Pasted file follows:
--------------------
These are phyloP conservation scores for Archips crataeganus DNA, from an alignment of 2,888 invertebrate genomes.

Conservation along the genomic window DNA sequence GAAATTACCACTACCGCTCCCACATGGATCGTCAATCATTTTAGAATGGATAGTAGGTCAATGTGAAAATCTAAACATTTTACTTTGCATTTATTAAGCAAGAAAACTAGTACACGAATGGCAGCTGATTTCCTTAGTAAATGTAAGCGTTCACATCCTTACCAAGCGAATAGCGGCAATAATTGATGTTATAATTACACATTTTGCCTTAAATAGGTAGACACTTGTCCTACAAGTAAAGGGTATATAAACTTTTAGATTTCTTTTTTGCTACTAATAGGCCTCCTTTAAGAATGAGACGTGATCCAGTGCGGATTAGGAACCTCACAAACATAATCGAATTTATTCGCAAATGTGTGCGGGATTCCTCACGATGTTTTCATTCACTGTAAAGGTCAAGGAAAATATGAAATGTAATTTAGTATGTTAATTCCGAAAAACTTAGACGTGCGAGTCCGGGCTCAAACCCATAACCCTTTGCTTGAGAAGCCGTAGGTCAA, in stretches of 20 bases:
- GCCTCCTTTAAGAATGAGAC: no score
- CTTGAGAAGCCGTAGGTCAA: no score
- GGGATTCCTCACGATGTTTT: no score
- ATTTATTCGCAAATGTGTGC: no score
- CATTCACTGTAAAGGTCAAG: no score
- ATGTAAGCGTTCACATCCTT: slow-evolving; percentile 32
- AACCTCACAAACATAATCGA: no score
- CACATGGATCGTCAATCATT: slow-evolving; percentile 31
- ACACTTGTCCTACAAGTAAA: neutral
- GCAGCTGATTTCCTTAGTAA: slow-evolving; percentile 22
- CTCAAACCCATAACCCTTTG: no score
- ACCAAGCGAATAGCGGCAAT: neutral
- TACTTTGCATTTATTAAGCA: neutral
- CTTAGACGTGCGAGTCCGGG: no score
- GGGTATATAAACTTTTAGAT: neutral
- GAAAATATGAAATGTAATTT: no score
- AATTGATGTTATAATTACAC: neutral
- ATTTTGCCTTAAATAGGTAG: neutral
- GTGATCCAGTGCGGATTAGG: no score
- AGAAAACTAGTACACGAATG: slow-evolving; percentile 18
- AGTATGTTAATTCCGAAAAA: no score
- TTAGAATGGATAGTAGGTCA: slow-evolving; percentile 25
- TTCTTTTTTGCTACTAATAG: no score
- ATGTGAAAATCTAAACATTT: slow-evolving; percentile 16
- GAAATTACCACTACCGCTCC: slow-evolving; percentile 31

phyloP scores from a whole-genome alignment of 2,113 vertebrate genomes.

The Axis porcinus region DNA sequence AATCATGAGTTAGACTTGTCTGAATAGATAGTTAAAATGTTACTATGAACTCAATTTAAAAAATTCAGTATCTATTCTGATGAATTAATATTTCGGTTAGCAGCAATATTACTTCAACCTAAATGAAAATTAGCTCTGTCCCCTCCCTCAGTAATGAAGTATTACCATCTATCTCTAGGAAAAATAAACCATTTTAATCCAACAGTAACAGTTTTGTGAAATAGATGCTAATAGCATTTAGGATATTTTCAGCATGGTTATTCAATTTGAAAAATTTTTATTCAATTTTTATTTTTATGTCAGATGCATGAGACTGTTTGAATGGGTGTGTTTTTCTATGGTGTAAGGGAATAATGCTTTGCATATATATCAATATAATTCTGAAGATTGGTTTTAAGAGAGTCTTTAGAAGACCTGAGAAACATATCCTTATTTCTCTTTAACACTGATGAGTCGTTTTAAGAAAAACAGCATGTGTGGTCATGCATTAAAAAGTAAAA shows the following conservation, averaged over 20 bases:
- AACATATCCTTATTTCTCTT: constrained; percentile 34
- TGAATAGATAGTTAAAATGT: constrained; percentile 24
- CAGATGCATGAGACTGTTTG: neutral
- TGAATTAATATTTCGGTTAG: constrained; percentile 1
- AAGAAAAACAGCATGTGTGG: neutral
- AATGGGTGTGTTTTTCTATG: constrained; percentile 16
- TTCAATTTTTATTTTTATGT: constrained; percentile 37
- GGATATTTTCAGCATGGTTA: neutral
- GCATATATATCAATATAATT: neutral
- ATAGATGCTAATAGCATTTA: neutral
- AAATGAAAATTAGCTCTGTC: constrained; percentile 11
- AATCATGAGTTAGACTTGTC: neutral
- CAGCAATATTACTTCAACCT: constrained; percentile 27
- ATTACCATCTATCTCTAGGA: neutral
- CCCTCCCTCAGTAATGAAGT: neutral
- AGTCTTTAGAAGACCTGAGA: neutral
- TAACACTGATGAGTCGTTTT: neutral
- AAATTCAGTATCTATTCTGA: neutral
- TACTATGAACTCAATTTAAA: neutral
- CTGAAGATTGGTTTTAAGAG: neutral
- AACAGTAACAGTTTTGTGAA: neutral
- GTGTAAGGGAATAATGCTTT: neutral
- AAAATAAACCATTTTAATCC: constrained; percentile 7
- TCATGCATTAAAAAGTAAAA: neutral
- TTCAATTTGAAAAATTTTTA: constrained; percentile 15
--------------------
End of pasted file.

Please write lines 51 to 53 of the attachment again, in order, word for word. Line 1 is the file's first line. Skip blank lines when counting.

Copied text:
- GTGTAAGGGAATAATGCTTT: neutral
- AAAATAAACCATTTTAATCC: constrained; percentile 7
- TCATGCATTAAAAAGTAAAA: neutral